NCAA confirms: Be it ever so humble, the Fiesta Bowl will go on

Given the Bowl Championship Series' decision to more or less pardon the Fiesta Bowl for the many legal and ethical excesses of its former leadership last week, the NCAA's standing threat to pull the game's operating license wasn't exactly leaving anyone in suspense. But just to make it official, the Postseason Bowl Licensing Subcommittee confirmed today that, yes, there will be a Fiesta Bowl next January:

The NCAA Postseason Bowl Licensing Subcommittee today reaffirmed bowl licenses for the Tostitos Fiesta and Insight bowls on a one-year probationary period.

This includes the requirement that Fiesta Bowl officials meet in person with the subcommittee at its annual meeting in April 2012 to provide a progress report on its management and business plan changes. Additional requirements may be implemented after the new Division I Bowl Licensing Task Force completes its report this fall.
"The subcommittee was greatly concerned with the apparent lack of oversight and integrity associated with previous Fiesta Bowl management," said [Big East associate commissioner and subcommittee chairman Nick] Carparelli. "Considering the business model changes and new direction of the bowl, along with the actions from the BCS, the subcommittee felt comfortable with reaffirming the Fiesta and Insight licenses on a probationary status."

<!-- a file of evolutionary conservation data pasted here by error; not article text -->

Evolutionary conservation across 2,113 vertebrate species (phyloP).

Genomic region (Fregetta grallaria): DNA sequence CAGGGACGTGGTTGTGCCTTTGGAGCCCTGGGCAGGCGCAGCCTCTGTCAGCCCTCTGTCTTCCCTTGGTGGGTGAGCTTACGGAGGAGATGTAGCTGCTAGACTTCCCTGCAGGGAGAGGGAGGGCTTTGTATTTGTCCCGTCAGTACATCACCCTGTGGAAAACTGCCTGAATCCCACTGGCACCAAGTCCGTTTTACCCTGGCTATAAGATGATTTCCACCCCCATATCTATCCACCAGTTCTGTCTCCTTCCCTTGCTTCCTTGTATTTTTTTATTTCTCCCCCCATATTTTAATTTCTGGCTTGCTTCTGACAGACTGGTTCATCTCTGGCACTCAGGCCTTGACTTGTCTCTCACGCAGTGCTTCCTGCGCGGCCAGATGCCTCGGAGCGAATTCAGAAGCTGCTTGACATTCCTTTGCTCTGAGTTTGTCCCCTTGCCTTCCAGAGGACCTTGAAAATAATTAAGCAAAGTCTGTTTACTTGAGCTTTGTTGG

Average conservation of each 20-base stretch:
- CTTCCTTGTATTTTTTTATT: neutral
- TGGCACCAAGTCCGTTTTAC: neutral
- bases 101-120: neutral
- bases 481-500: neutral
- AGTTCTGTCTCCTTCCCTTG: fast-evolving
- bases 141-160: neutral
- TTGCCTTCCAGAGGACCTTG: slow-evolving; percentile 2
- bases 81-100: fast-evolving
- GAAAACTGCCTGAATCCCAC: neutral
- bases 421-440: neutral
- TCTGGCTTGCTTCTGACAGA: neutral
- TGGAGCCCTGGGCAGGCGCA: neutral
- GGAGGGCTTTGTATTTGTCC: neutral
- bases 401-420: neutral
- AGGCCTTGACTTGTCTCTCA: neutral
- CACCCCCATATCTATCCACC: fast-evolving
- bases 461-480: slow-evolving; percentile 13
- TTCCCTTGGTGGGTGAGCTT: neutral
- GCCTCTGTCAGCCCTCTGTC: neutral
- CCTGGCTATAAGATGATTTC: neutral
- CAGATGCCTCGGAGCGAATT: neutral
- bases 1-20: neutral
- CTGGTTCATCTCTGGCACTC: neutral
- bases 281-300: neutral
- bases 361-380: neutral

Thus ends the first phase of the Fiesta's journey into the wilderness, from which it emerges exhausted, dirty, a little embarrassed and $1 million lighter, but generally none the worse for wear. Compared to UConn and Oklahoma, which combined to absorb more than $5.1 million in unsold tickets the bowl required the schools to buy at far above market value last winter, it still looks positively rosy. (Or Tostitos-y, as it were.)

Now, on to the rough stuff: An ongoing investigation by the Arizona Attorney General's office, the Maricopa County prosecutors and possibly the FBI into (among other things) illegal campaign contributions and fundraisers meant to curry favor with politicians in violation of the bowl's nonprofit status. (One would suspect the $15.3 million surplus the Fiesta reported last year — that's before it hosted the BCS Championship Game in January — might also cast a few skeptical eyes on that designation.) Presumably, they're not quite as cozy with the prosecutors in those agencies as they were with their juries from the BCS and NCAA. But at any rate, the games will go on.

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Matt Hinton is on Twitter: Follow him @DrSaturday.

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